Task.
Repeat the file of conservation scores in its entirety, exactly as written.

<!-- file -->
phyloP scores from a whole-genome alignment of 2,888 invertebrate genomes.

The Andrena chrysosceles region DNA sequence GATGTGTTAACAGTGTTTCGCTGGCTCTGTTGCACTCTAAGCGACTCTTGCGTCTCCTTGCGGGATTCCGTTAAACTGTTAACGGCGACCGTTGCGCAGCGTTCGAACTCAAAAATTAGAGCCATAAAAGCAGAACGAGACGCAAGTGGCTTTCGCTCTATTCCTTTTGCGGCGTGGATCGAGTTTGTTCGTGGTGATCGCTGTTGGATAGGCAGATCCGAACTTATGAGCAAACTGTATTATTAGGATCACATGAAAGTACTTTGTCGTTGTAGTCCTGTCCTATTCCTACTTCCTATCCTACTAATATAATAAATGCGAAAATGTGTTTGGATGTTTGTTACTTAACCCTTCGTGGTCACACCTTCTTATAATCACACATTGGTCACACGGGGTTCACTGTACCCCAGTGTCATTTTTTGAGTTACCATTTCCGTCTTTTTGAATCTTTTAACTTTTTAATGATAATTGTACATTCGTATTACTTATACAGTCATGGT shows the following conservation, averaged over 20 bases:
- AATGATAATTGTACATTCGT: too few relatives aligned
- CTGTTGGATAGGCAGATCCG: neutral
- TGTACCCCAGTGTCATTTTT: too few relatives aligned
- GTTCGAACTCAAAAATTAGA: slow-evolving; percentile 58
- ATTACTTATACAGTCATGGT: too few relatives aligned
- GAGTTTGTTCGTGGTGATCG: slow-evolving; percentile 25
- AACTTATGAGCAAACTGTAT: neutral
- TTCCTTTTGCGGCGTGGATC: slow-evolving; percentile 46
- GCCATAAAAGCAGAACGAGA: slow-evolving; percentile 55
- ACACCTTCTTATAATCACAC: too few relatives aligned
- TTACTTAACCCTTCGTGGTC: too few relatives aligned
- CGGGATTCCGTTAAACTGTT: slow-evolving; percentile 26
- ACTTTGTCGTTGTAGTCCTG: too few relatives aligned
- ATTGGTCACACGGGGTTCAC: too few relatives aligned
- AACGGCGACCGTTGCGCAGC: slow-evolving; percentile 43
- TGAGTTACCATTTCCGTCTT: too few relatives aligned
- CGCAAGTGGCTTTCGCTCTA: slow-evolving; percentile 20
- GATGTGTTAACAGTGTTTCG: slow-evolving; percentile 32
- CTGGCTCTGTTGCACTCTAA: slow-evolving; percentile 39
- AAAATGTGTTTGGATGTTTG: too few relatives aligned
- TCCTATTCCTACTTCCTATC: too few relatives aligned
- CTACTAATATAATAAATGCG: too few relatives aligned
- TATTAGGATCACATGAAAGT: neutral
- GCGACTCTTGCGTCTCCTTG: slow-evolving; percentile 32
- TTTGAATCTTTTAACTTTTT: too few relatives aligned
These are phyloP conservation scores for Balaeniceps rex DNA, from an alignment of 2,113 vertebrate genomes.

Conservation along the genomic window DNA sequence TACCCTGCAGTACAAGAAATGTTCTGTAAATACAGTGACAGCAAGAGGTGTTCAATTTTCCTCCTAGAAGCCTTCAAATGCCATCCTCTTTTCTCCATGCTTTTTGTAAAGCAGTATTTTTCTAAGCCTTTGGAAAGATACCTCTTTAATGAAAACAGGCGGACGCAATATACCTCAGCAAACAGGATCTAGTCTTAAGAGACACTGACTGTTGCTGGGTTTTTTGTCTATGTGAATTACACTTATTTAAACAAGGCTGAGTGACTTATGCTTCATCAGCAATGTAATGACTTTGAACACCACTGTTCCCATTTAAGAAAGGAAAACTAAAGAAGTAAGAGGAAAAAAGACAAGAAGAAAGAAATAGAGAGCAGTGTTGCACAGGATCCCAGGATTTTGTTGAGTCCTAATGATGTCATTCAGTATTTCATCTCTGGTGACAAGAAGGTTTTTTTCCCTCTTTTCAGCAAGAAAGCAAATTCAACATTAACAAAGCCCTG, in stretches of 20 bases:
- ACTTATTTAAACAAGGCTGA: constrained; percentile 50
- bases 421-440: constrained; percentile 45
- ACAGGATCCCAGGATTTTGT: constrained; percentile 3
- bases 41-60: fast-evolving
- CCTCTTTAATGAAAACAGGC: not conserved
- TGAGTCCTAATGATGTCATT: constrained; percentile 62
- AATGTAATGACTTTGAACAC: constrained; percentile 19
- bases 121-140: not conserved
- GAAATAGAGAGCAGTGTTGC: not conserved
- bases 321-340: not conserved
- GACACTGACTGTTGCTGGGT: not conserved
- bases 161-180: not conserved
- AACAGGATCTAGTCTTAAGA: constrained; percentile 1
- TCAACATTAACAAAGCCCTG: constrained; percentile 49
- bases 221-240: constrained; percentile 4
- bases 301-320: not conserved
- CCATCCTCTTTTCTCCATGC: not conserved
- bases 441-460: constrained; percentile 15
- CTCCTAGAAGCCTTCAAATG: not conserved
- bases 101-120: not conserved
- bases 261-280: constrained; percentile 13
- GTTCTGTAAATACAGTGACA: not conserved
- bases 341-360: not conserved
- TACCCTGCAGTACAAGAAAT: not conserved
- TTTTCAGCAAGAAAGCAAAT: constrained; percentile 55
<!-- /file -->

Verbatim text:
phyloP scores from a whole-genome alignment of 2,888 invertebrate genomes.

The Andrena chrysosceles region DNA sequence GATGTGTTAACAGTGTTTCGCTGGCTCTGTTGCACTCTAAGCGACTCTTGCGTCTCCTTGCGGGATTCCGTTAAACTGTTAACGGCGACCGTTGCGCAGCGTTCGAACTCAAAAATTAGAGCCATAAAAGCAGAACGAGACGCAAGTGGCTTTCGCTCTATTCCTTTTGCGGCGTGGATCGAGTTTGTTCGTGGTGATCGCTGTTGGATAGGCAGATCCGAACTTATGAGCAAACTGTATTATTAGGATCACATGAAAGTACTTTGTCGTTGTAGTCCTGTCCTATTCCTACTTCCTATCCTACTAATATAATAAATGCGAAAATGTGTTTGGATGTTTGTTACTTAACCCTTCGTGGTCACACCTTCTTATAATCACACATTGGTCACACGGGGTTCACTGTACCCCAGTGTCATTTTTTGAGTTACCATTTCCGTCTTTTTGAATCTTTTAACTTTTTAATGATAATTGTACATTCGTATTACTTATACAGTCATGGT shows the following conservation, averaged over 20 bases:
- AATGATAATTGTACATTCGT: too few relatives aligned
- CTGTTGGATAGGCAGATCCG: neutral
- TGTACCCCAGTGTCATTTTT: too few relatives aligned
- GTTCGAACTCAAAAATTAGA: slow-evolving; percentile 58
- ATTACTTATACAGTCATGGT: too few relatives aligned
- GAGTTTGTTCGTGGTGATCG: slow-evolving; percentile 25
- AACTTATGAGCAAACTGTAT: neutral
- TTCCTTTTGCGGCGTGGATC: slow-evolving; percentile 46
- GCCATAAAAGCAGAACGAGA: slow-evolving; percentile 55
- ACACCTTCTTATAATCACAC: too few relatives aligned
- TTACTTAACCCTTCGTGGTC: too few relatives aligned
- CGGGATTCCGTTAAACTGTT: slow-evolving; percentile 26
- ACTTTGTCGTTGTAGTCCTG: too few relatives aligned
- ATTGGTCACACGGGGTTCAC: too few relatives aligned
- AACGGCGACCGTTGCGCAGC: slow-evolving; percentile 43
- TGAGTTACCATTTCCGTCTT: too few relatives aligned
- CGCAAGTGGCTTTCGCTCTA: slow-evolving; percentile 20
- GATGTGTTAACAGTGTTTCG: slow-evolving; percentile 32
- CTGGCTCTGTTGCACTCTAA: slow-evolving; percentile 39
- AAAATGTGTTTGGATGTTTG: too few relatives aligned
- TCCTATTCCTACTTCCTATC: too few relatives aligned
- CTACTAATATAATAAATGCG: too few relatives aligned
- TATTAGGATCACATGAAAGT: neutral
- GCGACTCTTGCGTCTCCTTG: slow-evolving; percentile 32
- TTTGAATCTTTTAACTTTTT: too few relatives aligned
These are phyloP conservation scores for Balaeniceps rex DNA, from an alignment of 2,113 vertebrate genomes.

Conservation along the genomic window DNA sequence TACCCTGCAGTACAAGAAATGTTCTGTAAATACAGTGACAGCAAGAGGTGTTCAATTTTCCTCCTAGAAGCCTTCAAATGCCATCCTCTTTTCTCCATGCTTTTTGTAAAGCAGTATTTTTCTAAGCCTTTGGAAAGATACCTCTTTAATGAAAACAGGCGGACGCAATATACCTCAGCAAACAGGATCTAGTCTTAAGAGACACTGACTGTTGCTGGGTTTTTTGTCTATGTGAATTACACTTATTTAAACAAGGCTGAGTGACTTATGCTTCATCAGCAATGTAATGACTTTGAACACCACTGTTCCCATTTAAGAAAGGAAAACTAAAGAAGTAAGAGGAAAAAAGACAAGAAGAAAGAAATAGAGAGCAGTGTTGCACAGGATCCCAGGATTTTGTTGAGTCCTAATGATGTCATTCAGTATTTCATCTCTGGTGACAAGAAGGTTTTTTTCCCTCTTTTCAGCAAGAAAGCAAATTCAACATTAACAAAGCCCTG, in stretches of 20 bases:
- ACTTATTTAAACAAGGCTGA: constrained; percentile 50
- bases 421-440: constrained; percentile 45
- ACAGGATCCCAGGATTTTGT: constrained; percentile 3
- bases 41-60: fast-evolving
- CCTCTTTAATGAAAACAGGC: not conserved
- TGAGTCCTAATGATGTCATT: constrained; percentile 62
- AATGTAATGACTTTGAACAC: constrained; percentile 19
- bases 121-140: not conserved
- GAAATAGAGAGCAGTGTTGC: not conserved
- bases 321-340: not conserved
- GACACTGACTGTTGCTGGGT: not conserved
- bases 161-180: not conserved
- AACAGGATCTAGTCTTAAGA: constrained; percentile 1
- TCAACATTAACAAAGCCCTG: constrained; percentile 49
- bases 221-240: constrained; percentile 4
- bases 301-320: not conserved
- CCATCCTCTTTTCTCCATGC: not conserved
- bases 441-460: constrained; percentile 15
- CTCCTAGAAGCCTTCAAATG: not conserved
- bases 101-120: not conserved
- bases 261-280: constrained; percentile 13
- GTTCTGTAAATACAGTGACA: not conserved
- bases 341-360: not conserved
- TACCCTGCAGTACAAGAAAT: not conserved
- TTTTCAGCAAGAAAGCAAAT: constrained; percentile 55